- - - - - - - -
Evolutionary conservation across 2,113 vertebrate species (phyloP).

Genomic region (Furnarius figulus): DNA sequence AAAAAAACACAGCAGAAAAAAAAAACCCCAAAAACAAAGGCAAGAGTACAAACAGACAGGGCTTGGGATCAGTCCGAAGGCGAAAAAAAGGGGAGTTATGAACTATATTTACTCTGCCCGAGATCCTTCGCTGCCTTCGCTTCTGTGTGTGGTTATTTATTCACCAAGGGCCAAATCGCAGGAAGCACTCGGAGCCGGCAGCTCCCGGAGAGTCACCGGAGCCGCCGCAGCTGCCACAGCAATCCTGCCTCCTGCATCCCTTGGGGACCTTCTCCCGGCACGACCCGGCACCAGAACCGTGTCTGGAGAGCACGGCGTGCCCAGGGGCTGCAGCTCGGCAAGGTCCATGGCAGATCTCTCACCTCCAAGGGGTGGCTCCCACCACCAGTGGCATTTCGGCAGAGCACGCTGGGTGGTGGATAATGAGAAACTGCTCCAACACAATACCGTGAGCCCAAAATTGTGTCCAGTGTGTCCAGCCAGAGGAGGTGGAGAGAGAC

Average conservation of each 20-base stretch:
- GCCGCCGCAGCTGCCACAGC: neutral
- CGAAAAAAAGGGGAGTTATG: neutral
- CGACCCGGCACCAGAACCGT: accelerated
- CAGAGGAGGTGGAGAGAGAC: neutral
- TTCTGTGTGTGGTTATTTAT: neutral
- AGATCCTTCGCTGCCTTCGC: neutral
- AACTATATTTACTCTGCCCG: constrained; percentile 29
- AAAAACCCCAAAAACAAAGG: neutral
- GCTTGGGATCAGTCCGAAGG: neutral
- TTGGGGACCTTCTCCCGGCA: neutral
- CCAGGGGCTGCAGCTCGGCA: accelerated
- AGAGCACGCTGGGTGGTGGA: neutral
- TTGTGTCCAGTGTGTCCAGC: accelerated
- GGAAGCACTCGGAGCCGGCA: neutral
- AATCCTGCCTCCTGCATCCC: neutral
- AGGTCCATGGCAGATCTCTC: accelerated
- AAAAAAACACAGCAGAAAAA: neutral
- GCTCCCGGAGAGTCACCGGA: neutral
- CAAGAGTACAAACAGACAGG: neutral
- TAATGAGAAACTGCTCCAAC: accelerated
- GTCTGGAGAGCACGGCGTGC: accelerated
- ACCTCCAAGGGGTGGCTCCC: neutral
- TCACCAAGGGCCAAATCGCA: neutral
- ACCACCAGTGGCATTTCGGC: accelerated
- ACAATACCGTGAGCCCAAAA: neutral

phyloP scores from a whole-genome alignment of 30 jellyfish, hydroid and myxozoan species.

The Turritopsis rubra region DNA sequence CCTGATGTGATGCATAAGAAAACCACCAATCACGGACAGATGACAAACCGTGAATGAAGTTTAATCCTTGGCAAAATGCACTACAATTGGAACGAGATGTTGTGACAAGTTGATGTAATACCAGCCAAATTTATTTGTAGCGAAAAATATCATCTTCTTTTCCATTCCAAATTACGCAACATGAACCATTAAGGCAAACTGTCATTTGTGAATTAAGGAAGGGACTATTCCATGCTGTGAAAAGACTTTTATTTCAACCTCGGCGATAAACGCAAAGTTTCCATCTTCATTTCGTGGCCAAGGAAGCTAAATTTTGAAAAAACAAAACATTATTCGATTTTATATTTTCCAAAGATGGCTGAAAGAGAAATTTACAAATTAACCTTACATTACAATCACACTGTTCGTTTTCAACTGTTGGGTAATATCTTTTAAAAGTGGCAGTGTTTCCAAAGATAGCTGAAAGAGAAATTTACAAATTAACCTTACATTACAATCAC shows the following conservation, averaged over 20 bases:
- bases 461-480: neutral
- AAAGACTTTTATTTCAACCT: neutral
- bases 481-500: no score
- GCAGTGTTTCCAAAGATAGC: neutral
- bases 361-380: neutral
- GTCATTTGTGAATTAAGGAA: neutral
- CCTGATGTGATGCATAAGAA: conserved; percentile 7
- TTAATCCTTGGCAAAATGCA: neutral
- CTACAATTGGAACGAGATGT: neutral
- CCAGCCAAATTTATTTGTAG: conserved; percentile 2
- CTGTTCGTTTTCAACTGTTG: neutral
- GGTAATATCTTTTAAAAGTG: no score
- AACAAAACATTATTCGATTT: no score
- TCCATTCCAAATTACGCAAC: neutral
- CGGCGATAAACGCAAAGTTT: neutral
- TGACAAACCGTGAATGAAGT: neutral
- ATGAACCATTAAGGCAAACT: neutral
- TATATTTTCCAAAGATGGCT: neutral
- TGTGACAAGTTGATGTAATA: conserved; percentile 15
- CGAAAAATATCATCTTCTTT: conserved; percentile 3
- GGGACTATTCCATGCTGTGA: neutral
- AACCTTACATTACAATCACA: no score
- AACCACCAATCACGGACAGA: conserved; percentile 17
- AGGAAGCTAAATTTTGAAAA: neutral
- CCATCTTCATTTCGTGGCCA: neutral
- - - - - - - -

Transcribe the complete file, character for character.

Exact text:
Evolutionary conservation across 2,113 vertebrate species (phyloP).

Genomic region (Furnarius figulus): DNA sequence AAAAAAACACAGCAGAAAAAAAAAACCCCAAAAACAAAGGCAAGAGTACAAACAGACAGGGCTTGGGATCAGTCCGAAGGCGAAAAAAAGGGGAGTTATGAACTATATTTACTCTGCCCGAGATCCTTCGCTGCCTTCGCTTCTGTGTGTGGTTATTTATTCACCAAGGGCCAAATCGCAGGAAGCACTCGGAGCCGGCAGCTCCCGGAGAGTCACCGGAGCCGCCGCAGCTGCCACAGCAATCCTGCCTCCTGCATCCCTTGGGGACCTTCTCCCGGCACGACCCGGCACCAGAACCGTGTCTGGAGAGCACGGCGTGCCCAGGGGCTGCAGCTCGGCAAGGTCCATGGCAGATCTCTCACCTCCAAGGGGTGGCTCCCACCACCAGTGGCATTTCGGCAGAGCACGCTGGGTGGTGGATAATGAGAAACTGCTCCAACACAATACCGTGAGCCCAAAATTGTGTCCAGTGTGTCCAGCCAGAGGAGGTGGAGAGAGAC

Average conservation of each 20-base stretch:
- GCCGCCGCAGCTGCCACAGC: neutral
- CGAAAAAAAGGGGAGTTATG: neutral
- CGACCCGGCACCAGAACCGT: accelerated
- CAGAGGAGGTGGAGAGAGAC: neutral
- TTCTGTGTGTGGTTATTTAT: neutral
- AGATCCTTCGCTGCCTTCGC: neutral
- AACTATATTTACTCTGCCCG: constrained; percentile 29
- AAAAACCCCAAAAACAAAGG: neutral
- GCTTGGGATCAGTCCGAAGG: neutral
- TTGGGGACCTTCTCCCGGCA: neutral
- CCAGGGGCTGCAGCTCGGCA: accelerated
- AGAGCACGCTGGGTGGTGGA: neutral
- TTGTGTCCAGTGTGTCCAGC: accelerated
- GGAAGCACTCGGAGCCGGCA: neutral
- AATCCTGCCTCCTGCATCCC: neutral
- AGGTCCATGGCAGATCTCTC: accelerated
- AAAAAAACACAGCAGAAAAA: neutral
- GCTCCCGGAGAGTCACCGGA: neutral
- CAAGAGTACAAACAGACAGG: neutral
- TAATGAGAAACTGCTCCAAC: accelerated
- GTCTGGAGAGCACGGCGTGC: accelerated
- ACCTCCAAGGGGTGGCTCCC: neutral
- TCACCAAGGGCCAAATCGCA: neutral
- ACCACCAGTGGCATTTCGGC: accelerated
- ACAATACCGTGAGCCCAAAA: neutral

phyloP scores from a whole-genome alignment of 30 jellyfish, hydroid and myxozoan species.

The Turritopsis rubra region DNA sequence CCTGATGTGATGCATAAGAAAACCACCAATCACGGACAGATGACAAACCGTGAATGAAGTTTAATCCTTGGCAAAATGCACTACAATTGGAACGAGATGTTGTGACAAGTTGATGTAATACCAGCCAAATTTATTTGTAGCGAAAAATATCATCTTCTTTTCCATTCCAAATTACGCAACATGAACCATTAAGGCAAACTGTCATTTGTGAATTAAGGAAGGGACTATTCCATGCTGTGAAAAGACTTTTATTTCAACCTCGGCGATAAACGCAAAGTTTCCATCTTCATTTCGTGGCCAAGGAAGCTAAATTTTGAAAAAACAAAACATTATTCGATTTTATATTTTCCAAAGATGGCTGAAAGAGAAATTTACAAATTAACCTTACATTACAATCACACTGTTCGTTTTCAACTGTTGGGTAATATCTTTTAAAAGTGGCAGTGTTTCCAAAGATAGCTGAAAGAGAAATTTACAAATTAACCTTACATTACAATCAC shows the following conservation, averaged over 20 bases:
- bases 461-480: neutral
- AAAGACTTTTATTTCAACCT: neutral
- bases 481-500: no score
- GCAGTGTTTCCAAAGATAGC: neutral
- bases 361-380: neutral
- GTCATTTGTGAATTAAGGAA: neutral
- CCTGATGTGATGCATAAGAA: conserved; percentile 7
- TTAATCCTTGGCAAAATGCA: neutral
- CTACAATTGGAACGAGATGT: neutral
- CCAGCCAAATTTATTTGTAG: conserved; percentile 2
- CTGTTCGTTTTCAACTGTTG: neutral
- GGTAATATCTTTTAAAAGTG: no score
- AACAAAACATTATTCGATTT: no score
- TCCATTCCAAATTACGCAAC: neutral
- CGGCGATAAACGCAAAGTTT: neutral
- TGACAAACCGTGAATGAAGT: neutral
- ATGAACCATTAAGGCAAACT: neutral
- TATATTTTCCAAAGATGGCT: neutral
- TGTGACAAGTTGATGTAATA: conserved; percentile 15
- CGAAAAATATCATCTTCTTT: conserved; percentile 3
- GGGACTATTCCATGCTGTGA: neutral
- AACCTTACATTACAATCACA: no score
- AACCACCAATCACGGACAGA: conserved; percentile 17
- AGGAAGCTAAATTTTGAAAA: neutral
- CCATCTTCATTTCGTGGCCA: neutral